STOCKHOLM ( Associated Press) – Key decision-makers in non-aligned Finland and Sweden are set to announce their positions on NATO membership this week, which could deal a serious blow to Russia as its military struggles to gain decisive gains in Ukraine.
If Finland’s president and the Social Democrats who govern both countries ignore Moscow’s warnings and come out in favor of a merger, NATO could soon have two new members at Russia’s doorstep.
Such an expansion by a Western military alliance would leave Russia surrounded by NATO countries in the Baltic Sea and the Arctic, as well as representing a serious setback for Russian President Vladimir Putin.
Putin cited NATO’s previous expansion in Eastern Europe – and the possibility of Ukraine joining the coalition – among the reasons for Russia’s invasion of Ukraine on February 24. On Monday, they marked Victory Day – the holiday when Russia commemorates the surrender of Nazi Germany in World War I. II – without being able to celebrate any major success in Ukraine.
Joining NATO would be a historic development for the two Nordic countries: Sweden has avoided military alliances for more than 200 years, while Finland has adopted neutrality after its defeat by the Soviet Union in World War II.
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NATO membership in Stockholm and Helsinki was never seriously considered until Russian forces invaded Ukraine more than 10 weeks ago. Almost overnight, the conversation in both capitals “why should we join?” transferred from To “How long does it take?”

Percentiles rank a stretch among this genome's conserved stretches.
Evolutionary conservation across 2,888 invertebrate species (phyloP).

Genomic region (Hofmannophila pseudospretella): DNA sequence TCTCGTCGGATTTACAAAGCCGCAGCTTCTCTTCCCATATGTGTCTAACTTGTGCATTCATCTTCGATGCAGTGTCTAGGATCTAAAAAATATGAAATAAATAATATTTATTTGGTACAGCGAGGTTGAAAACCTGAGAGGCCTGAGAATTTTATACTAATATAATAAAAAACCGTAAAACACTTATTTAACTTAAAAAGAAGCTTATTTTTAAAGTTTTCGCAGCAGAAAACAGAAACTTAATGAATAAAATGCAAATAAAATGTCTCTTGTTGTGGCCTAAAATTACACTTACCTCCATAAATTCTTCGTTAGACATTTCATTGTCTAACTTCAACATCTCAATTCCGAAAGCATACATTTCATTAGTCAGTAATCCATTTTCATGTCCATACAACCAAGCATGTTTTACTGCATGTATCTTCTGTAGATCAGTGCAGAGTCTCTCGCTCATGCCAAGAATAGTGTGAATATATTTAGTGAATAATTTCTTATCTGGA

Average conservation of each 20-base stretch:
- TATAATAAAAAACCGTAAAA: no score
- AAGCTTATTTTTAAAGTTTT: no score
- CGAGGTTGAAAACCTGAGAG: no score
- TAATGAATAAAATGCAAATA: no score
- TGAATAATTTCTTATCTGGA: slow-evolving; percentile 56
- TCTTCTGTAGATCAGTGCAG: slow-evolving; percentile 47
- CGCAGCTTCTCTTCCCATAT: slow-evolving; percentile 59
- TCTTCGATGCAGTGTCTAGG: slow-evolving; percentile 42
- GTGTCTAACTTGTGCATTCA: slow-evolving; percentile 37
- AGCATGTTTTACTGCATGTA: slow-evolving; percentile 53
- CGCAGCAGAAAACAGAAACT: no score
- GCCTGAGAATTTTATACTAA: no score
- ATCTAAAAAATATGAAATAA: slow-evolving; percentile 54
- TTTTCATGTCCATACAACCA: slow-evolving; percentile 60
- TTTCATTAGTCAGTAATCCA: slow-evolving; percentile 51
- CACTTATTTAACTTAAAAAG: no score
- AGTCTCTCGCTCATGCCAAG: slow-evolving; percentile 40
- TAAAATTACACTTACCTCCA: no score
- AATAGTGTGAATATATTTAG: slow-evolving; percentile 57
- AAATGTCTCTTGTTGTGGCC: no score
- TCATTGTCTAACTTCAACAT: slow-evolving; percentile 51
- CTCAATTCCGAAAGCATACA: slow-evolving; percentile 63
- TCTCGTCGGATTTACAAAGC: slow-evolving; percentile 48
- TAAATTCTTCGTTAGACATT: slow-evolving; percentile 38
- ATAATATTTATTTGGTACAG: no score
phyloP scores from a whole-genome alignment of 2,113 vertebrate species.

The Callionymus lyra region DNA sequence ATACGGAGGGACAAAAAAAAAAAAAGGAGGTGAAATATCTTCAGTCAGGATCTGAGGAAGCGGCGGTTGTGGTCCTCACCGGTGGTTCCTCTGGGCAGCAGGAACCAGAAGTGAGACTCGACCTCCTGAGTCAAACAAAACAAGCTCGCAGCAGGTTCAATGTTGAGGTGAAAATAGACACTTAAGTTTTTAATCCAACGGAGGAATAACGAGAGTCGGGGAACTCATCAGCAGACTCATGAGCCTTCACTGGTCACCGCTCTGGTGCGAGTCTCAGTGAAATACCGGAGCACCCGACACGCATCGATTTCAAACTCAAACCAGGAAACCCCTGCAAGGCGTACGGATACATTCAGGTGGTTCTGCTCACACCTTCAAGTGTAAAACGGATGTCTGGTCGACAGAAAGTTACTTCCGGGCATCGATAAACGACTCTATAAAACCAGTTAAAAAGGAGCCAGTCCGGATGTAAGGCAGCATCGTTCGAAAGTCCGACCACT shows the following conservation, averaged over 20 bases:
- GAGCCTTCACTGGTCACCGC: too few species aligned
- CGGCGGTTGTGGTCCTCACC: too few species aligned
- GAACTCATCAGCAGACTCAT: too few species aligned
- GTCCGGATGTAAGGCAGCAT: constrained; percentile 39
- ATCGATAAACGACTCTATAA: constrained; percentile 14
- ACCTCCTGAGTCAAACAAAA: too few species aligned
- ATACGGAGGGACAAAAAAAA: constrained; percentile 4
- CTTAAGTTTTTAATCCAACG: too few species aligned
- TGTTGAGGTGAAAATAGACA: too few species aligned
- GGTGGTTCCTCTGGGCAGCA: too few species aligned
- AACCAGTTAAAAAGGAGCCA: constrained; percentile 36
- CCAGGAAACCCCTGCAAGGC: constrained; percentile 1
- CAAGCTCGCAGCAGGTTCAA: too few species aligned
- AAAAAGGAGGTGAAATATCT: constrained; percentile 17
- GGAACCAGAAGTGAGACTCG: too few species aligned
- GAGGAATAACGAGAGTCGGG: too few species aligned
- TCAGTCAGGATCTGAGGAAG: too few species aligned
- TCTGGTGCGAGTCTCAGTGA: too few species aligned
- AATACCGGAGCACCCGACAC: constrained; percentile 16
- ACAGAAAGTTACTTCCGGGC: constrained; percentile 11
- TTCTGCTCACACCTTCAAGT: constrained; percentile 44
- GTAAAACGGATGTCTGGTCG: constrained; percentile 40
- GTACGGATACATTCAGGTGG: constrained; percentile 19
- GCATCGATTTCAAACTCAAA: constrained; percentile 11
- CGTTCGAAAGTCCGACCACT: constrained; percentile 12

Along with harsh Ukrainian resistance and widespread Western sanctions, it is one of the most significant ways in which an attack on Putin has backfired.
“There’s no going back to the status quo before the invasion,” said Heli Hautala, a Finnish diplomat previously stationed in Moscow and a research fellow at a new US security center in Washington.
Finnish President Souli Niinisto, the Western leader who had the best relations with Putin before the Ukraine war, is expected to announce his stance on NATO membership on Thursday. The governing Social Democratic parties in both countries are set to present their positions later this week.
If their answer is “yes”, there will be a strong majority in both parliaments for NATO membership, paving the way for the immediate start of formal application processes.
The Finnish Social Democrats, led by Prime Minister Sanna Marin, are likely to join other parties in Finland to support the NATO application. The situation in Sweden is not as clear.
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The Swedish Social Democrats have always been committed to non-alignment. But the party’s leader, Prime Minister Magdalena Anderson, has said there is a clear “before and after 24 February”.
Anderson and other top Social Democrats are believed to be leaning towards NATO membership, but several subgroups of the party have come out against it, including a women’s faction led by Climate and Environment Minister Annika Strandhall.
“We believe that being non-aligned militarily serves our interests best,” Strandhall told Swedish broadcaster TV4. “Traditionally, Sweden has been a strong voice for peace and disarmament.”
Neither Finland nor Sweden is planning a referendum, fearing it could become a prime target of Russian interference.
Sweden and Finland have sought and received assurances of support from the US and other NATO members during the application period for membership.
Both countries feel they will be vulnerable in the interim, before they are covered by the coalition’s one-for-all security guarantee.